The 2002 death of former Communist Party activist and longtime civil rights/labor activist Junius Scales concluded one of America's most distinctive lives. Convicted of a felony in the 1950s solely for his party membership, Scales appealed his case to the Supreme Court, where the ruling was upheld. He began serving a six-year prison term in 1961, but had his sentence commuted by President John F. Kennedy amid appeals by prominent citizens. His case was turned into a play, The Limits of Dissent, in 1976.
More than a sensational case, the life of Junius Scales was one where a passion for a better country frequently put a young man from a privileged Deep South background regularly in harm's way. In A Red Family (University of Illinois Press, 2009), Scales' life is examined through his own eyes as well as through the words of his wife Gladys and daughter Barbara. The result is an intimate book offering a look at a family richly defined by social justice struggles, especially the civil rights movement.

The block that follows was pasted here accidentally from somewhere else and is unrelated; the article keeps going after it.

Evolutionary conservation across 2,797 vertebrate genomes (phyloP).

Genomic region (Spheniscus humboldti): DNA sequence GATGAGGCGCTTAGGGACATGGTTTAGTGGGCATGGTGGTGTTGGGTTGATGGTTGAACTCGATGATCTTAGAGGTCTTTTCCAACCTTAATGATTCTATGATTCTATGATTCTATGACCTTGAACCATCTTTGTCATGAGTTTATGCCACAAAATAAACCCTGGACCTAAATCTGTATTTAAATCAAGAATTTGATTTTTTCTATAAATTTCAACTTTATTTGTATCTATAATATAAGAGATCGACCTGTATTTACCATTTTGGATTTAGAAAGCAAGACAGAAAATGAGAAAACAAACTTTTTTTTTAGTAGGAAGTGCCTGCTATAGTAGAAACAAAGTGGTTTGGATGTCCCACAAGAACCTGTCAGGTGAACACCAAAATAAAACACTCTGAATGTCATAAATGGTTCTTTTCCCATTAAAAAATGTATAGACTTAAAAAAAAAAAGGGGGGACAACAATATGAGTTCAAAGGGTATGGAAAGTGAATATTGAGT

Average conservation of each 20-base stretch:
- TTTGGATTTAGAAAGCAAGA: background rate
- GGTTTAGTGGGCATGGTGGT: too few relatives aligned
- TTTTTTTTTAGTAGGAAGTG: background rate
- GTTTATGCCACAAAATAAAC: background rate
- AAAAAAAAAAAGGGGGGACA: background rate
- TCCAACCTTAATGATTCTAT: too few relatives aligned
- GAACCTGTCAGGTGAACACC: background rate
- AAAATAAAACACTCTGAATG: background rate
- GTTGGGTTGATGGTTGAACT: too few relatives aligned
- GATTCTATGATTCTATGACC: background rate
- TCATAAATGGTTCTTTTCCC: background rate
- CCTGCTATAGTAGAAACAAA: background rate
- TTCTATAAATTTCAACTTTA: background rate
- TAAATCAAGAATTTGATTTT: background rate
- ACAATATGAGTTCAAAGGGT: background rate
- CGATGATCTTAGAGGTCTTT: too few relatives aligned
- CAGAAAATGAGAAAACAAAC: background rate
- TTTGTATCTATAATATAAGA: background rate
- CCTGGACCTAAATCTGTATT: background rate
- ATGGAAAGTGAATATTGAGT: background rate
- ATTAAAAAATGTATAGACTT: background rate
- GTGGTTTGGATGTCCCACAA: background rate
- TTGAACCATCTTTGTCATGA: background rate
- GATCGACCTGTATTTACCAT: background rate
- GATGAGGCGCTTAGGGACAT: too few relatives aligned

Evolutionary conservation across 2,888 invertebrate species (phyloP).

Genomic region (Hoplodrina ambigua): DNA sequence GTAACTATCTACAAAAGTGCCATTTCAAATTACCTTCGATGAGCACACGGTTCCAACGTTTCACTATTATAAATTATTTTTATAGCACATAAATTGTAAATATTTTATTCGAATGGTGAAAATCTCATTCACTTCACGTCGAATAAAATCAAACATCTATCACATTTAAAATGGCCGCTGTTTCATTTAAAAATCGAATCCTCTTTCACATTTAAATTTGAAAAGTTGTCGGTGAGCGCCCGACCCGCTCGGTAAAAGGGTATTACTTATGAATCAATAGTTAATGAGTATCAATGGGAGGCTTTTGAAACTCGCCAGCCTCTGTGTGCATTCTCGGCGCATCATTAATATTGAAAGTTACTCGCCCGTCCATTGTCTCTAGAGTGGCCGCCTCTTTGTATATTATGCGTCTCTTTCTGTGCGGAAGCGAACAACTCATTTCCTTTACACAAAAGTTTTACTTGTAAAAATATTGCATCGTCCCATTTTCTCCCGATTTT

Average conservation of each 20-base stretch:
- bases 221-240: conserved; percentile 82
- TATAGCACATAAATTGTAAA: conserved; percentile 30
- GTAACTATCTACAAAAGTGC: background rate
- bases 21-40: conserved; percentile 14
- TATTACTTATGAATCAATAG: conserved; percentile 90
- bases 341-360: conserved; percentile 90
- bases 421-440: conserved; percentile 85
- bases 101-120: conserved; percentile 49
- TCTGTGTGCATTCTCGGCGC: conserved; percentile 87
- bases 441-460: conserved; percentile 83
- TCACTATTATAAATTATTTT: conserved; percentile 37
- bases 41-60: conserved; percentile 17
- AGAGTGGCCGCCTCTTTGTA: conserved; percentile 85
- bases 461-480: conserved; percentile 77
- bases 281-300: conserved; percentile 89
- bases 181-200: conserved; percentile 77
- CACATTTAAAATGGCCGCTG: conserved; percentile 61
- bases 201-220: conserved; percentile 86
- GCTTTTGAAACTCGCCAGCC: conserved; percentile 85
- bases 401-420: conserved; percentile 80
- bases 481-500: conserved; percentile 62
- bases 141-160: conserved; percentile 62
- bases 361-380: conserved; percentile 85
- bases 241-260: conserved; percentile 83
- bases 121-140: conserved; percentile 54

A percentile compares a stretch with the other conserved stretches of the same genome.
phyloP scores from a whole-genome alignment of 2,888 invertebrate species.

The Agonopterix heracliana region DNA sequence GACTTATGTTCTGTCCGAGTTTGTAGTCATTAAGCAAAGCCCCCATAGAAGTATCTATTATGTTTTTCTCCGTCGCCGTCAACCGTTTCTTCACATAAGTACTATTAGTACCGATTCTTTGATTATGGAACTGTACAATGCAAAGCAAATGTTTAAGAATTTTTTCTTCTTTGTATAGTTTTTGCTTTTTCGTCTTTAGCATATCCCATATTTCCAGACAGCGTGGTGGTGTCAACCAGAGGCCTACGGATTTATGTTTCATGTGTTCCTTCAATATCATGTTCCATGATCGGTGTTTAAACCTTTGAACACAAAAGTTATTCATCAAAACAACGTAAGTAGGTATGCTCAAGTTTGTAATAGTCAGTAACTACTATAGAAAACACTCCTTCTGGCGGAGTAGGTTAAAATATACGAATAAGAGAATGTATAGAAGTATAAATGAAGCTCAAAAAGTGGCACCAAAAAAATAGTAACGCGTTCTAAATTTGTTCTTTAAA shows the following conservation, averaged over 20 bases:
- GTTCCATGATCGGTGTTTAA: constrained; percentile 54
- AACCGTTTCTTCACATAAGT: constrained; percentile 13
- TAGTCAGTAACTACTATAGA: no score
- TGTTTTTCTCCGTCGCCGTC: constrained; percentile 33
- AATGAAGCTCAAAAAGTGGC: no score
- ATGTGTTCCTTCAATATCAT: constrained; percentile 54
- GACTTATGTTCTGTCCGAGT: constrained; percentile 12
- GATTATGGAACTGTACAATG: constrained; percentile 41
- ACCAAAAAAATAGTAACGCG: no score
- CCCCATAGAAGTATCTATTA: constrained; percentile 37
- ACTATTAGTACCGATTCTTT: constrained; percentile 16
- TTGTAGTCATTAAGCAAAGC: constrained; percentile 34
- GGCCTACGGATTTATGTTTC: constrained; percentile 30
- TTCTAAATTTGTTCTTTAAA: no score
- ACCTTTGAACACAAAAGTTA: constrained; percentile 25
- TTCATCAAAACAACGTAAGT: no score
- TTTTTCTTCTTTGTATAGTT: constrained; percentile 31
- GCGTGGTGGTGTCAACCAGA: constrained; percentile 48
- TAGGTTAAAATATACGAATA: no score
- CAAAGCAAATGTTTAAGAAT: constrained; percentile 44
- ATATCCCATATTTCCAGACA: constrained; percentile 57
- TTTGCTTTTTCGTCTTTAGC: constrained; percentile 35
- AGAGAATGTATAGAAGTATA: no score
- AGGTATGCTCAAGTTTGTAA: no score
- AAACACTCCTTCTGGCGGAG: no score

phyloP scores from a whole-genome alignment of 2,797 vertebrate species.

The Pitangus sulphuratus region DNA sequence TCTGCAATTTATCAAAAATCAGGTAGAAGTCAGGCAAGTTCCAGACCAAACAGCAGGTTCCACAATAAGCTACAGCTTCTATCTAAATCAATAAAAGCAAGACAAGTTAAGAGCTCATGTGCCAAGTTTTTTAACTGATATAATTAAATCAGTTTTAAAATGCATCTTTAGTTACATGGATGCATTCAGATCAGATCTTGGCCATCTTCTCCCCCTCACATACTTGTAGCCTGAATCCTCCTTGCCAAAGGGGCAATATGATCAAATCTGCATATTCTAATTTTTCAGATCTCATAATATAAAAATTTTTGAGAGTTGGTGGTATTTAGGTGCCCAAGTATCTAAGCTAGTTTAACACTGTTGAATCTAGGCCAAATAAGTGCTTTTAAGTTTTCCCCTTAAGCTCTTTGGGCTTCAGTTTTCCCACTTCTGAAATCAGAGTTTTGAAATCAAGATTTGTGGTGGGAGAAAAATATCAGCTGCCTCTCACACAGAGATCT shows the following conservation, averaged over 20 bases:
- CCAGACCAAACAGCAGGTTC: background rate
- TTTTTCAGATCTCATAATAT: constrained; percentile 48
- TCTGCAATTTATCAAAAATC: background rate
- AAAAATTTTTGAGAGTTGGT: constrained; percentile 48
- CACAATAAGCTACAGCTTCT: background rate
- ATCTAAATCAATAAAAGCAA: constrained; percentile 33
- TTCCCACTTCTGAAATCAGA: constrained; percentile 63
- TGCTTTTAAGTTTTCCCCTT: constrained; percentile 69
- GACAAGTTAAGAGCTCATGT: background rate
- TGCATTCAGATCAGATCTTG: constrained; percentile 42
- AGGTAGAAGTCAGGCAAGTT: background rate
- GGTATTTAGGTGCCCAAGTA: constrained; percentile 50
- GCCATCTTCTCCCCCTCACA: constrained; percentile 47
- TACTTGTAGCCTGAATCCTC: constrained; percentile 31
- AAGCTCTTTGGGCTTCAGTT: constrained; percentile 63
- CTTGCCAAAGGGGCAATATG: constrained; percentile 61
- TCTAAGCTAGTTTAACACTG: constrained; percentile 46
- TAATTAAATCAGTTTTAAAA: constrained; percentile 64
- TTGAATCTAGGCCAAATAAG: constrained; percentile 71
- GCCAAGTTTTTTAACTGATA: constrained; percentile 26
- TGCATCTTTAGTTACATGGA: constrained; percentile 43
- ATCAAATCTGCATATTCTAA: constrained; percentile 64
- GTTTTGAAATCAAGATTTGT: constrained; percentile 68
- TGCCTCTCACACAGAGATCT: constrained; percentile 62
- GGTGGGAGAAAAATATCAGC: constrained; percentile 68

A Red Family follows the trajectory of Junius' Communist years, including grassroots work he did in the South at a time when the Ku Klux Klan was rampaging in many areas, and local as well as federal officials were impotent at best and actively collaborating at worst. Harassment, arrests and campaign rigors -- Scales lived underground for various stretches of time, despite occasional disagreements with Party leadership over the strategy -- might have steeled his resolve, but all the hardships the family faced took their toll. Nevertheless Junius and Gladys Scales together refused to be broken in their commitment.
In these times, when words like "socialist" are hurled like daggers, A Red Family is a powerful reminder of the sacrifices made to make racial and labor justice a reality.